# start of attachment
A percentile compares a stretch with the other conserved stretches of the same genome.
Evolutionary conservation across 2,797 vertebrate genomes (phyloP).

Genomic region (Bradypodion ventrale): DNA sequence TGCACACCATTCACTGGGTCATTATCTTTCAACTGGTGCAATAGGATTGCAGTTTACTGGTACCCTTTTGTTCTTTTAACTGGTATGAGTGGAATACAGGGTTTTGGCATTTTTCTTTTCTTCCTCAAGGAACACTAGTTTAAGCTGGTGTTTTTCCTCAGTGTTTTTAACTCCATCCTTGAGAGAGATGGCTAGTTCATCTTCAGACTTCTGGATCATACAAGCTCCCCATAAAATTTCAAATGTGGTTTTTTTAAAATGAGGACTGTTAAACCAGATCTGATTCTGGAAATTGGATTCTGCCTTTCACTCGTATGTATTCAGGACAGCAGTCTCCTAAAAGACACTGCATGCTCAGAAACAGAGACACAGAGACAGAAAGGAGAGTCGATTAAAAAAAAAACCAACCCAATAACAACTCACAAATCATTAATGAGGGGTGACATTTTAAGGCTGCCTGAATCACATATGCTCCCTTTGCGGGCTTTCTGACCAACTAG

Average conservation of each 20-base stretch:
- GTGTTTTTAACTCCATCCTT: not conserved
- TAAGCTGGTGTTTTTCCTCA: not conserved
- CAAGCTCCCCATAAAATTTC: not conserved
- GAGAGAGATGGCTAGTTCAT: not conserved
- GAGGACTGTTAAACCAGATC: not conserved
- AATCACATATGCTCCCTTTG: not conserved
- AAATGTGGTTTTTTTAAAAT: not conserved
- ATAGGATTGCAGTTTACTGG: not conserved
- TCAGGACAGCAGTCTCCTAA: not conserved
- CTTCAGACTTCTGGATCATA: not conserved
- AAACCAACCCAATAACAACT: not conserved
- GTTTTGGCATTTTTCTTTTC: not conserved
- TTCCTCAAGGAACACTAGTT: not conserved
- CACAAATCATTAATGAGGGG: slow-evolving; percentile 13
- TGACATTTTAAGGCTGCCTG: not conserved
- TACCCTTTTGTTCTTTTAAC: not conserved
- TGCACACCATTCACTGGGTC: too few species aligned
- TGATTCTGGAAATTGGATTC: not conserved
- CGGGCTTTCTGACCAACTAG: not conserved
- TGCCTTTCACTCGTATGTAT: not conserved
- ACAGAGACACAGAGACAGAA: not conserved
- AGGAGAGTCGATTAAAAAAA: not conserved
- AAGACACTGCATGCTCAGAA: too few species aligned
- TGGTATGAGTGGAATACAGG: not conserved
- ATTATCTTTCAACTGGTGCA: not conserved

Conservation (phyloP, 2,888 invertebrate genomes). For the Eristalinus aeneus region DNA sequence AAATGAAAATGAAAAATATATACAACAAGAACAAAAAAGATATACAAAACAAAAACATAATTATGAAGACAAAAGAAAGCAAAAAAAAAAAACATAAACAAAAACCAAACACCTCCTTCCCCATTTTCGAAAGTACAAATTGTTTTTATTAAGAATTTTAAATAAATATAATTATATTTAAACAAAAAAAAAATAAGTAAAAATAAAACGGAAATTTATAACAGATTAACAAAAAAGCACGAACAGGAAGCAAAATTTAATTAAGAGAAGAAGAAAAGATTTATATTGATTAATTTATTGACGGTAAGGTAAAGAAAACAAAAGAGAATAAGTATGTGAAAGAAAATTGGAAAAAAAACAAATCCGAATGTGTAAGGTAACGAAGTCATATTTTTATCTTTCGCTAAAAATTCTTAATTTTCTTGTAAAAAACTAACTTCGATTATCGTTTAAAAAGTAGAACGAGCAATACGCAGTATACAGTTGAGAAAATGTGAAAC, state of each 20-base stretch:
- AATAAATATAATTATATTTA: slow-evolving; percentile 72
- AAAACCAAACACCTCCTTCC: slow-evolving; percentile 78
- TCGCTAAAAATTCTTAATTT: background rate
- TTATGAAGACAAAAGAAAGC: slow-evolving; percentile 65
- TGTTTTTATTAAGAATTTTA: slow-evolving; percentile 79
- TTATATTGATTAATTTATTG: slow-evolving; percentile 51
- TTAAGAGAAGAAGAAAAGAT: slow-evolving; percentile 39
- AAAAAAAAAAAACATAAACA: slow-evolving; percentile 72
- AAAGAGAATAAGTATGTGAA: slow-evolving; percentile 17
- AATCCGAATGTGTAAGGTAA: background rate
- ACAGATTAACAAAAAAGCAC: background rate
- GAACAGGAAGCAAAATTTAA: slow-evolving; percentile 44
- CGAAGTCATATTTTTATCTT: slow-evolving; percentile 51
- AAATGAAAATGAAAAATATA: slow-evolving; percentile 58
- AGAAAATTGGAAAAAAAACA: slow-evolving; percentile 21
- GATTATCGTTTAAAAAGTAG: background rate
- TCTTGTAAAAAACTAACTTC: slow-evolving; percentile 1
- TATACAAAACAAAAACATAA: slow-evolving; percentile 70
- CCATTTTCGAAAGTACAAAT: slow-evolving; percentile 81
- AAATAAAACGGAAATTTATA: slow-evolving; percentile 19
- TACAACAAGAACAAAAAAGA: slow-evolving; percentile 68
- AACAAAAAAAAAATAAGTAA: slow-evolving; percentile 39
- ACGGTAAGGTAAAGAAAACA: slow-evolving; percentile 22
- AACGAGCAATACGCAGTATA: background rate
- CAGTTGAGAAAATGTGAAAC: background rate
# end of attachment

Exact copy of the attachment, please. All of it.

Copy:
A percentile compares a stretch with the other conserved stretches of the same genome.
Evolutionary conservation across 2,797 vertebrate genomes (phyloP).

Genomic region (Bradypodion ventrale): DNA sequence TGCACACCATTCACTGGGTCATTATCTTTCAACTGGTGCAATAGGATTGCAGTTTACTGGTACCCTTTTGTTCTTTTAACTGGTATGAGTGGAATACAGGGTTTTGGCATTTTTCTTTTCTTCCTCAAGGAACACTAGTTTAAGCTGGTGTTTTTCCTCAGTGTTTTTAACTCCATCCTTGAGAGAGATGGCTAGTTCATCTTCAGACTTCTGGATCATACAAGCTCCCCATAAAATTTCAAATGTGGTTTTTTTAAAATGAGGACTGTTAAACCAGATCTGATTCTGGAAATTGGATTCTGCCTTTCACTCGTATGTATTCAGGACAGCAGTCTCCTAAAAGACACTGCATGCTCAGAAACAGAGACACAGAGACAGAAAGGAGAGTCGATTAAAAAAAAAACCAACCCAATAACAACTCACAAATCATTAATGAGGGGTGACATTTTAAGGCTGCCTGAATCACATATGCTCCCTTTGCGGGCTTTCTGACCAACTAG

Average conservation of each 20-base stretch:
- GTGTTTTTAACTCCATCCTT: not conserved
- TAAGCTGGTGTTTTTCCTCA: not conserved
- CAAGCTCCCCATAAAATTTC: not conserved
- GAGAGAGATGGCTAGTTCAT: not conserved
- GAGGACTGTTAAACCAGATC: not conserved
- AATCACATATGCTCCCTTTG: not conserved
- AAATGTGGTTTTTTTAAAAT: not conserved
- ATAGGATTGCAGTTTACTGG: not conserved
- TCAGGACAGCAGTCTCCTAA: not conserved
- CTTCAGACTTCTGGATCATA: not conserved
- AAACCAACCCAATAACAACT: not conserved
- GTTTTGGCATTTTTCTTTTC: not conserved
- TTCCTCAAGGAACACTAGTT: not conserved
- CACAAATCATTAATGAGGGG: slow-evolving; percentile 13
- TGACATTTTAAGGCTGCCTG: not conserved
- TACCCTTTTGTTCTTTTAAC: not conserved
- TGCACACCATTCACTGGGTC: too few species aligned
- TGATTCTGGAAATTGGATTC: not conserved
- CGGGCTTTCTGACCAACTAG: not conserved
- TGCCTTTCACTCGTATGTAT: not conserved
- ACAGAGACACAGAGACAGAA: not conserved
- AGGAGAGTCGATTAAAAAAA: not conserved
- AAGACACTGCATGCTCAGAA: too few species aligned
- TGGTATGAGTGGAATACAGG: not conserved
- ATTATCTTTCAACTGGTGCA: not conserved

Conservation (phyloP, 2,888 invertebrate genomes). For the Eristalinus aeneus region DNA sequence AAATGAAAATGAAAAATATATACAACAAGAACAAAAAAGATATACAAAACAAAAACATAATTATGAAGACAAAAGAAAGCAAAAAAAAAAAACATAAACAAAAACCAAACACCTCCTTCCCCATTTTCGAAAGTACAAATTGTTTTTATTAAGAATTTTAAATAAATATAATTATATTTAAACAAAAAAAAAATAAGTAAAAATAAAACGGAAATTTATAACAGATTAACAAAAAAGCACGAACAGGAAGCAAAATTTAATTAAGAGAAGAAGAAAAGATTTATATTGATTAATTTATTGACGGTAAGGTAAAGAAAACAAAAGAGAATAAGTATGTGAAAGAAAATTGGAAAAAAAACAAATCCGAATGTGTAAGGTAACGAAGTCATATTTTTATCTTTCGCTAAAAATTCTTAATTTTCTTGTAAAAAACTAACTTCGATTATCGTTTAAAAAGTAGAACGAGCAATACGCAGTATACAGTTGAGAAAATGTGAAAC, state of each 20-base stretch:
- AATAAATATAATTATATTTA: slow-evolving; percentile 72
- AAAACCAAACACCTCCTTCC: slow-evolving; percentile 78
- TCGCTAAAAATTCTTAATTT: background rate
- TTATGAAGACAAAAGAAAGC: slow-evolving; percentile 65
- TGTTTTTATTAAGAATTTTA: slow-evolving; percentile 79
- TTATATTGATTAATTTATTG: slow-evolving; percentile 51
- TTAAGAGAAGAAGAAAAGAT: slow-evolving; percentile 39
- AAAAAAAAAAAACATAAACA: slow-evolving; percentile 72
- AAAGAGAATAAGTATGTGAA: slow-evolving; percentile 17
- AATCCGAATGTGTAAGGTAA: background rate
- ACAGATTAACAAAAAAGCAC: background rate
- GAACAGGAAGCAAAATTTAA: slow-evolving; percentile 44
- CGAAGTCATATTTTTATCTT: slow-evolving; percentile 51
- AAATGAAAATGAAAAATATA: slow-evolving; percentile 58
- AGAAAATTGGAAAAAAAACA: slow-evolving; percentile 21
- GATTATCGTTTAAAAAGTAG: background rate
- TCTTGTAAAAAACTAACTTC: slow-evolving; percentile 1
- TATACAAAACAAAAACATAA: slow-evolving; percentile 70
- CCATTTTCGAAAGTACAAAT: slow-evolving; percentile 81
- AAATAAAACGGAAATTTATA: slow-evolving; percentile 19
- TACAACAAGAACAAAAAAGA: slow-evolving; percentile 68
- AACAAAAAAAAAATAAGTAA: slow-evolving; percentile 39
- ACGGTAAGGTAAAGAAAACA: slow-evolving; percentile 22
- AACGAGCAATACGCAGTATA: background rate
- CAGTTGAGAAAATGTGAAAC: background rate